When the 75-year-old president-elect arrived, there was a prolonged outburst of joy. He alighted from his car and walked arm-in-arm to the stage with his eldest daughter Zenani. The moment he stepped on the stage, the four generals saluted him in practised unison – the first time in their distinguished careers that the most senior generals in the country saluted a black South African. That unbelievable symbolism was not lost on the crowd which roared in approval.

Mr Mandela then took his oath of office in his characteristic deep craggy voice and as soon as he uttered, “So help me God”, the Air Force planes flew past and dipped their wings in salute. This time, the cries of “Madiba, Madiba” replaced the loudness of the jets. (Madiba is the name of the Xhosa tribe to which Mr Mandela belongs.)

His inaugural speech was filled with promise and much honesty.

“The time for the healing of the wounds has come. The moment to bridge the chasms that divide us has come. The time to build is upon us. Let there be justice for all. Let there be peace for all. Let there be work, bread, water and salt for all. Let each know that for each the body, the mind and the soul have been freed to fulfill themselves,” he said.

At the end of the speech, he quoted that great Afro-American spiritual, which Dr Martin Luther King had also quoted in his 1963 “I have a dream” speech – “Free at last, free at last; I thank God we are free at last.”

Mr Mandela was more fortunate than Dr King and saw his dream come true. Characteristically, even at the moment of the long-awaited and much cherished victory, he did not fail to give due credit to his predecessor de Klerk and hope to all his people.

Mr Mandela is a popular and engaging speaker, a raconteur who invariably laughed at himself during his speeches. On these occasions, especially soon after assuming high office, he would arrive about 10 minutes before a function began when sometimes even the sound system had not been set up and those expected to receive him were only on the way.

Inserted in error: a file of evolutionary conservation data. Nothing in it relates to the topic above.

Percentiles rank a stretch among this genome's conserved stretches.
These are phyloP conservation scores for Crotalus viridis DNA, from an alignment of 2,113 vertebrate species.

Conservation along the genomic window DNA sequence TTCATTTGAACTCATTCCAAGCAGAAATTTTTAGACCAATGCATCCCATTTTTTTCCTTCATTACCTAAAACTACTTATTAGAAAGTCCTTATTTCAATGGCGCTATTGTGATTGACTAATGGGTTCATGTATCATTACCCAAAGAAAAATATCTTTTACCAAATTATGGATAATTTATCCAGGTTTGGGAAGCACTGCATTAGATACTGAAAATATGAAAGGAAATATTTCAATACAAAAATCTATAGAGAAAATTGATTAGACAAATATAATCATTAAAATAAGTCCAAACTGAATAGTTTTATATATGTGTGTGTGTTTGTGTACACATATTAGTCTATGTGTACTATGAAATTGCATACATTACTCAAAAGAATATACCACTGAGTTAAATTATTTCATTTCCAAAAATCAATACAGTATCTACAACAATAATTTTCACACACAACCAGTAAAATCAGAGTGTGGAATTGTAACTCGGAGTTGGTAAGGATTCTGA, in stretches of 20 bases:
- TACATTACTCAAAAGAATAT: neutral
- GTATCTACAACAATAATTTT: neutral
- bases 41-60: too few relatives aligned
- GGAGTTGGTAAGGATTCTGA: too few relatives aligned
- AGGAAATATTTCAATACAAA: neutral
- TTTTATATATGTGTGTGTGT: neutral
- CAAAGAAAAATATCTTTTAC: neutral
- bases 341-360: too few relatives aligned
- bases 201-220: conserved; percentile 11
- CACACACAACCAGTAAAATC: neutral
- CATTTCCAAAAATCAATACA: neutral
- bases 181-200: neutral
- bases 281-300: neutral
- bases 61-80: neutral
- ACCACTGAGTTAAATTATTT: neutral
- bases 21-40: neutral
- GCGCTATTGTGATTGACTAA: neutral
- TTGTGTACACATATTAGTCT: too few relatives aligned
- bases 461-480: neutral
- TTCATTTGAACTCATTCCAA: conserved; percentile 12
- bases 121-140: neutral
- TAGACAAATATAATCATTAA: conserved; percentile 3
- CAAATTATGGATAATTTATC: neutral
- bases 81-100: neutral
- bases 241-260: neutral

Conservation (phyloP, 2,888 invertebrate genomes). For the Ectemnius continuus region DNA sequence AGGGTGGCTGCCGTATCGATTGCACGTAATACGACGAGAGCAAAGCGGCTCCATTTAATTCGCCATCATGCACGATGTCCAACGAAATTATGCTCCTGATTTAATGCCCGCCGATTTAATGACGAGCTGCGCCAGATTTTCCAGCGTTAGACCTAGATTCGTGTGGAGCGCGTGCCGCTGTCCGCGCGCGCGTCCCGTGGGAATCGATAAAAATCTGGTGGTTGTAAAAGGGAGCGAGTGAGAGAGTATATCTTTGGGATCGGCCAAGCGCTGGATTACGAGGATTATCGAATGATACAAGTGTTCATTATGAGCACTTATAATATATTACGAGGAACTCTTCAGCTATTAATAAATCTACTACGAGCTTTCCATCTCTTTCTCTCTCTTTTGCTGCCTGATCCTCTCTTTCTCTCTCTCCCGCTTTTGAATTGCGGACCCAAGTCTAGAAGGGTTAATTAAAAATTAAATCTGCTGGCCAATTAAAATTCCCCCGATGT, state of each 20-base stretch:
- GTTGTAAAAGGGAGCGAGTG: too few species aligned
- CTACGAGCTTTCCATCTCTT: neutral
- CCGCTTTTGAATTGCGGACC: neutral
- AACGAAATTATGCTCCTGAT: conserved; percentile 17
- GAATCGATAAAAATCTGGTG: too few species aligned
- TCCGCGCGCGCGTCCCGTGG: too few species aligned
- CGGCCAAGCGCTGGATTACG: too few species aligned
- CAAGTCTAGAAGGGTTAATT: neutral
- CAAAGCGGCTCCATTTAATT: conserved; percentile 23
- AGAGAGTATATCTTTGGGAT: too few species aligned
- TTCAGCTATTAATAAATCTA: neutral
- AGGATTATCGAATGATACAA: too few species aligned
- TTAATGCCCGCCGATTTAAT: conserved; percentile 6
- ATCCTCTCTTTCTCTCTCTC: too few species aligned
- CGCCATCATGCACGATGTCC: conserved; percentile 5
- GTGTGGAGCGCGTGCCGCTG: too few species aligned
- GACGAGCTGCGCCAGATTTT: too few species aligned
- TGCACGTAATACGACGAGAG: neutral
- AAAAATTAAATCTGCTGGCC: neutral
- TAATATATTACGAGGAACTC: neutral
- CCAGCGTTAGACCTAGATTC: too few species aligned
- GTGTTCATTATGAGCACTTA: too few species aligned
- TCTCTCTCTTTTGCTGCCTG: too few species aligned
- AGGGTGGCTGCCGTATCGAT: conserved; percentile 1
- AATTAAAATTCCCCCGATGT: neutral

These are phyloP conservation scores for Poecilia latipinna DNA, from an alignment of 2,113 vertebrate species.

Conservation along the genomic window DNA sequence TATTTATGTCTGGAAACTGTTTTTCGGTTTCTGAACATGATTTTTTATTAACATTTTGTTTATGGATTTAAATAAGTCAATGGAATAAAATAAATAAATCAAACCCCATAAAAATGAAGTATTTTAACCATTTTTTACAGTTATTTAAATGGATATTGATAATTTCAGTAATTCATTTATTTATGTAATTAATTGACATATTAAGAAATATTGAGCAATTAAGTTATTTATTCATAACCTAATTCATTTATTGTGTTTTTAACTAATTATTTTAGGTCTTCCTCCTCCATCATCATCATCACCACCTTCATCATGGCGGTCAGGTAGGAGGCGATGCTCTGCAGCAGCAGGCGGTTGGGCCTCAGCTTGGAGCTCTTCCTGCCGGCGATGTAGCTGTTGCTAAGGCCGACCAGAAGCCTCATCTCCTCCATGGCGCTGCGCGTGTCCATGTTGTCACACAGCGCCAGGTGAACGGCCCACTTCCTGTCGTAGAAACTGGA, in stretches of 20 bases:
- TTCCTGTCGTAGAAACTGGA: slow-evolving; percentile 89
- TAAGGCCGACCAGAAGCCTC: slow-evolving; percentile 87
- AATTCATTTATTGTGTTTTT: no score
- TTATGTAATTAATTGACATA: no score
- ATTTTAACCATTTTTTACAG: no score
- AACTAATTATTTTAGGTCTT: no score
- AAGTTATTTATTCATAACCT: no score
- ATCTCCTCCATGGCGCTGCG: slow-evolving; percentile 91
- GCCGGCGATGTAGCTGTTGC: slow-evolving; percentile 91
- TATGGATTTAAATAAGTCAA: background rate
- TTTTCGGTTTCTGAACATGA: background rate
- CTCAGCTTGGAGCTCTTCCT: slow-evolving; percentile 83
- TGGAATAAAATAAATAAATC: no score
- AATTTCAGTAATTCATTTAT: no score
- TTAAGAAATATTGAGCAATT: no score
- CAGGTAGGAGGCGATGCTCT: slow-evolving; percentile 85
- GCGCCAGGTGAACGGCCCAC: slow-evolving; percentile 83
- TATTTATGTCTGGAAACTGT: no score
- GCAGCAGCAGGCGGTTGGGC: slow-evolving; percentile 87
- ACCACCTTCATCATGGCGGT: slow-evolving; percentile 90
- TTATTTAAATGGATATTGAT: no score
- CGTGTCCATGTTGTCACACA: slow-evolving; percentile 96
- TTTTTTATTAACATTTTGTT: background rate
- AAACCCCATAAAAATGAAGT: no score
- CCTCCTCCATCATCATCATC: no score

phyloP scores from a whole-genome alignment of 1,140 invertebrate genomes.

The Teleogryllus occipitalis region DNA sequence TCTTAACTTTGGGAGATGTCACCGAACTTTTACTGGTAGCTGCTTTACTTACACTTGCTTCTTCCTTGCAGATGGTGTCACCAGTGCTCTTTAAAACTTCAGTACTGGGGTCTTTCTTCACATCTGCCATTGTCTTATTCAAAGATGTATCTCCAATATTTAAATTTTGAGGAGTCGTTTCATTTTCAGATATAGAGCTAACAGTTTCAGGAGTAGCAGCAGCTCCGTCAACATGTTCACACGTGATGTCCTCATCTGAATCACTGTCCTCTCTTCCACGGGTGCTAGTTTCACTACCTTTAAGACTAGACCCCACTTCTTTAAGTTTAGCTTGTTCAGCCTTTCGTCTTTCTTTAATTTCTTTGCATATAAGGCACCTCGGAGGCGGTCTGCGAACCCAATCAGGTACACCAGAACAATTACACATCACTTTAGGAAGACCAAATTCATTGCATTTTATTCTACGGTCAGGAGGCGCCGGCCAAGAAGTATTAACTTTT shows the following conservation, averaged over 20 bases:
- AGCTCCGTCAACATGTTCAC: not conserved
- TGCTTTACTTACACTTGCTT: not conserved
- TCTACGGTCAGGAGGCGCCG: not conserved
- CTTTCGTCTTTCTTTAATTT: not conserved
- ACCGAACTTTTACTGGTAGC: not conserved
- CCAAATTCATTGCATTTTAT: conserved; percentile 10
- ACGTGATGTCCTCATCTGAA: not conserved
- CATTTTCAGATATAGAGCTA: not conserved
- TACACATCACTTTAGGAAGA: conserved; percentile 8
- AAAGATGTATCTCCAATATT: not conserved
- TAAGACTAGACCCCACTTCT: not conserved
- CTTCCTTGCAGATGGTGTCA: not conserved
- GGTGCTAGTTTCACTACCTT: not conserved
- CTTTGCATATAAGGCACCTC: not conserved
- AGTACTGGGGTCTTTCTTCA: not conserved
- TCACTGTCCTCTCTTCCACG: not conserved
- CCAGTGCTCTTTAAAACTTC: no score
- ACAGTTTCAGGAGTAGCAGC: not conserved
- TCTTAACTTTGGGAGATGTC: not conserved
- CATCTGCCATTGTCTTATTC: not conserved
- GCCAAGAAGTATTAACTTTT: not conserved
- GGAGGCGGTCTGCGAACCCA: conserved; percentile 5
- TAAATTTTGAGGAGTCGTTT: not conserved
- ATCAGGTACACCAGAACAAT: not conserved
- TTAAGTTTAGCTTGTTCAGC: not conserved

Very soon the word went around about his punctuality and ministers and permanent secretaries and ambassadors began arriving early.

At most of these functions, he exchanged his business suits for very colourful long-sleeved shirts. These were fashioned after batik shirts and were specially tailored for him. It was elegant on him, given his tall and slim frame. He was good advertisement and soon it gained international fame as the “Madiba shirt”.

When a function ended, it became traditional for all the service staff to quickly line up as their Madiba was leaving and he would shake hands with every one of them. He did this even on official functions when other heads of government or state visited him.

It was no different when Prime Minister Goh Chok Tong visited in 1997. Immediately after the arrival ceremony and the photo-taking, Mandela gently guided Mr Goh to a locked side gate at the end of the lawn where tourists and locals had gathered to watch the welcome ceremony. He greeted them as he would old friends and introduced Mr Goh to them. That was a photo opportunity for those present.

That evening there was the official banquet and Mr Goh had been alerted that at the end of the event the president would walk up with his guest to thank the band. As was customary, as soon as the president reached the stage the band would play and he would gamely jive. The guests were never disappointed though often their eyes were on the guest-of-honour. Mr Goh acquitted himself well with some deft joget moves.

The functions never went on for late as Mr Mandela was an early riser and would go for a long brisk walk at dawn. He enjoyed these walks and this was one of the suggested programmes for his visit to Singapore in March 1997.

Unfortunately, the walk did not take place but he nevertheless was at the Singapore National Orchid Garden where an orchid was named after him – Paravanda Nelson Mandela (Vanda Mas Los Angeles X Parapalaenopsis labukensis).

There are hundreds of stories about how Mr Mandela touched the hearts of so many people, commoners and kings alike, with his deep sense of caring and his genuine humility. He loved his people, “blacks, whites, Afrikaners, Indians, coloureds, Muslims, Christians, communists, liberals and conservatives”.

And they love him – which they are demonstrating so clearly.

verghese_mathews@sgmfa.gov.sgThe writer was Singapore’s Acting High Commissioner to South Africa and a member of the Singapore delegation at the 1994 presidential inauguration. He is currently Singapore’s High Commissioner to Fiji and ambassador to the Pacific Islands Forum.